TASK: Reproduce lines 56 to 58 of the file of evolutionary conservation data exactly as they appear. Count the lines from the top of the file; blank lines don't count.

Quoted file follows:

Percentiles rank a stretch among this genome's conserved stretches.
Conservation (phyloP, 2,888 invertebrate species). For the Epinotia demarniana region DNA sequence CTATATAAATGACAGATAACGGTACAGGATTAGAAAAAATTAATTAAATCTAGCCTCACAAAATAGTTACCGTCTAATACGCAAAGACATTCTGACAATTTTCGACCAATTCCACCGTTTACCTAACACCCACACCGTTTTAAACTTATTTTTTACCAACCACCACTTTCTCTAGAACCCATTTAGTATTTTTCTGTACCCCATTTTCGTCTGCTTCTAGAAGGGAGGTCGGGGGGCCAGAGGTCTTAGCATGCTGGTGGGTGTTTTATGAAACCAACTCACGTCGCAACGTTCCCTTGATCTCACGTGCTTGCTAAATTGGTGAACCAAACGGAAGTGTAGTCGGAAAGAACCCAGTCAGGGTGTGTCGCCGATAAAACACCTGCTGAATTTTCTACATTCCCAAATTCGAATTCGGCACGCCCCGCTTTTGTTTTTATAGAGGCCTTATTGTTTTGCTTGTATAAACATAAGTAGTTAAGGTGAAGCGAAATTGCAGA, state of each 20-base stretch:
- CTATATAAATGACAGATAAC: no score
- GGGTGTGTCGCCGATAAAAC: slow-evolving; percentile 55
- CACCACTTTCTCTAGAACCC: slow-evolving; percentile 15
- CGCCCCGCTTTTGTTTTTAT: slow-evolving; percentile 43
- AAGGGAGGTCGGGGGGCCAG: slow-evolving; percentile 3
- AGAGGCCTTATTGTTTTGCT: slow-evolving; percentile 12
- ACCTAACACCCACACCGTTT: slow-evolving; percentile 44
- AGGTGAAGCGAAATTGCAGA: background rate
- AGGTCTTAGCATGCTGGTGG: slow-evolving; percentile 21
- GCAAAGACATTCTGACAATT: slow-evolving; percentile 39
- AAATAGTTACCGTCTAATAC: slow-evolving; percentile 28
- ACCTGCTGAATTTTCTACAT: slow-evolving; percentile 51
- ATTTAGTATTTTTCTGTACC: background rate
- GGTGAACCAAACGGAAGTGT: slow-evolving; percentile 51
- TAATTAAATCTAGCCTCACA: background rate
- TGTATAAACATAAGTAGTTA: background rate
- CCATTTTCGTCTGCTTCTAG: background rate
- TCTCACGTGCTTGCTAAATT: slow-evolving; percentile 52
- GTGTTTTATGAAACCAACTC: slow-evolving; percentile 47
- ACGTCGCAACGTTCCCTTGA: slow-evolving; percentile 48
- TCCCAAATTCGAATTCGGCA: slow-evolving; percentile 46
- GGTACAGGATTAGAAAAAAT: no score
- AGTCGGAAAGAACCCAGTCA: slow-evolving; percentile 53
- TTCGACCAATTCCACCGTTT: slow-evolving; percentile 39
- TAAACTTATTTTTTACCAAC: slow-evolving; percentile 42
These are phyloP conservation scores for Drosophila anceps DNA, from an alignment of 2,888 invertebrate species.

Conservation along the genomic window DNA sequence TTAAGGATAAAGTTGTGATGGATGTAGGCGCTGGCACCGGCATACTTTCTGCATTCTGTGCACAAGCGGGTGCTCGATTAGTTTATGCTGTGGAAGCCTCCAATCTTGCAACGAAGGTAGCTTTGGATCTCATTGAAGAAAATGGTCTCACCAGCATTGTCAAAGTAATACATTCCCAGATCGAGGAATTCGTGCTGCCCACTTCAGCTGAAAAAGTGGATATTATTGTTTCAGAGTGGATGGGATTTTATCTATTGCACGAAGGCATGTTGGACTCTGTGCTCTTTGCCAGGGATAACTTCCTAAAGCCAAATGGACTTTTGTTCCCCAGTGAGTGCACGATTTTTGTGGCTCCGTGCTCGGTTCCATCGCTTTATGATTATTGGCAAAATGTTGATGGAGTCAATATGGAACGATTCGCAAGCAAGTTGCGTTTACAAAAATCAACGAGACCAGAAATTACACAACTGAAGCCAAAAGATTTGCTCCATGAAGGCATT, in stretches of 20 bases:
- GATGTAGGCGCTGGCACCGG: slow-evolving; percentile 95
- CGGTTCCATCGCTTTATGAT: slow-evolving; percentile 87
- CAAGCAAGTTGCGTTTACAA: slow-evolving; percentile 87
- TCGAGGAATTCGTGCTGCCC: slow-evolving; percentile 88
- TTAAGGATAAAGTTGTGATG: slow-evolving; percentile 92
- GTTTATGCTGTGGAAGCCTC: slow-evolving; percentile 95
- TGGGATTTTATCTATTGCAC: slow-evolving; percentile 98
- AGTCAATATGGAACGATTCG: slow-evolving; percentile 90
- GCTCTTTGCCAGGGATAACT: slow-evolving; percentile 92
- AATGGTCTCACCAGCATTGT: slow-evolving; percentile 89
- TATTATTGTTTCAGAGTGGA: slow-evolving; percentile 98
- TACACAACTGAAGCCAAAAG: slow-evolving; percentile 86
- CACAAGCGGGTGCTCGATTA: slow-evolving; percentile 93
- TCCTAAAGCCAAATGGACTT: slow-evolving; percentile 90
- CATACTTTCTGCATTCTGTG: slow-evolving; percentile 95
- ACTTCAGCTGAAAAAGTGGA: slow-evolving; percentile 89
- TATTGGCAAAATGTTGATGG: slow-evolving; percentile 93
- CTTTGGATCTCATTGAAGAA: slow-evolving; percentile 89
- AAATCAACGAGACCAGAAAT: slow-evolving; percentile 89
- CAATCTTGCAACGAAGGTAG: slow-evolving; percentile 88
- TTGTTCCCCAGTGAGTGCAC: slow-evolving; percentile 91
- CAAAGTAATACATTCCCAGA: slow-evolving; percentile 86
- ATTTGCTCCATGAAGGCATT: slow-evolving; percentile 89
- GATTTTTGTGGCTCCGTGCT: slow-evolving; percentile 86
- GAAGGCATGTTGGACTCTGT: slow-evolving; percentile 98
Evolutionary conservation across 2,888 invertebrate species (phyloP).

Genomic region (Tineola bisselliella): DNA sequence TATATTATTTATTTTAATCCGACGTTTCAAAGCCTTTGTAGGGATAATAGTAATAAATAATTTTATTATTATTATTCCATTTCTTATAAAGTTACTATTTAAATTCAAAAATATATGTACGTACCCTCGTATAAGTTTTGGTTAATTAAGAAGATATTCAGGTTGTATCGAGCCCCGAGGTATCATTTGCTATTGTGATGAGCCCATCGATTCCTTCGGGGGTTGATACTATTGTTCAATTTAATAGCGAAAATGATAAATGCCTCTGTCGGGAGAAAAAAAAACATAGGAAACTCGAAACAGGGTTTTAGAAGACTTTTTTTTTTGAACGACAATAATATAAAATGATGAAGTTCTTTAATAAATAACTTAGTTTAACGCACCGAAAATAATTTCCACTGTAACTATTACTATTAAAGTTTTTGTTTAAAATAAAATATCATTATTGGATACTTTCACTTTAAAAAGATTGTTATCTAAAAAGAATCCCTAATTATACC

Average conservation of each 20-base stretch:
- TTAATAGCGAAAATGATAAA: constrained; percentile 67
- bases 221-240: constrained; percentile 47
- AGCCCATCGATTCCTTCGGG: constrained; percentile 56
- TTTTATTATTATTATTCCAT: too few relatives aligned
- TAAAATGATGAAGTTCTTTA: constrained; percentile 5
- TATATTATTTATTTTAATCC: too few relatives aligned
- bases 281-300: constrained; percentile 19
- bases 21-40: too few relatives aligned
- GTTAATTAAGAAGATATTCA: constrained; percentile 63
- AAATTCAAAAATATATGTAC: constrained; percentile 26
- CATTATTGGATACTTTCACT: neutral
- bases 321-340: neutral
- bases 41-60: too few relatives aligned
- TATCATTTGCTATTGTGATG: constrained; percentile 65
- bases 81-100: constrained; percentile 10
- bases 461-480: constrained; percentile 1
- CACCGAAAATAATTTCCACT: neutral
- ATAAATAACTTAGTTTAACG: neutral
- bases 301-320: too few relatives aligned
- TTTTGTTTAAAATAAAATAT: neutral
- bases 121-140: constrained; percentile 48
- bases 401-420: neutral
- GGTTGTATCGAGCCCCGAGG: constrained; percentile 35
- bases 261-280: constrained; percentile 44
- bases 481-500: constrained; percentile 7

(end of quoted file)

Genomic region (Tineola bisselliella): DNA sequence TATATTATTTATTTTAATCCGACGTTTCAAAGCCTTTGTAGGGATAATAGTAATAAATAATTTTATTATTATTATTCCATTTCTTATAAAGTTACTATTTAAATTCAAAAATATATGTACGTACCCTCGTATAAGTTTTGGTTAATTAAGAAGATATTCAGGTTGTATCGAGCCCCGAGGTATCATTTGCTATTGTGATGAGCCCATCGATTCCTTCGGGGGTTGATACTATTGTTCAATTTAATAGCGAAAATGATAAATGCCTCTGTCGGGAGAAAAAAAAACATAGGAAACTCGAAACAGGGTTTTAGAAGACTTTTTTTTTTGAACGACAATAATATAAAATGATGAAGTTCTTTAATAAATAACTTAGTTTAACGCACCGAAAATAATTTCCACTGTAACTATTACTATTAAAGTTTTTGTTTAAAATAAAATATCATTATTGGATACTTTCACTTTAAAAAGATTGTTATCTAAAAAGAATCCCTAATTATACC

Average conservation of each 20-base stretch:
- TTAATAGCGAAAATGATAAA: constrained; percentile 67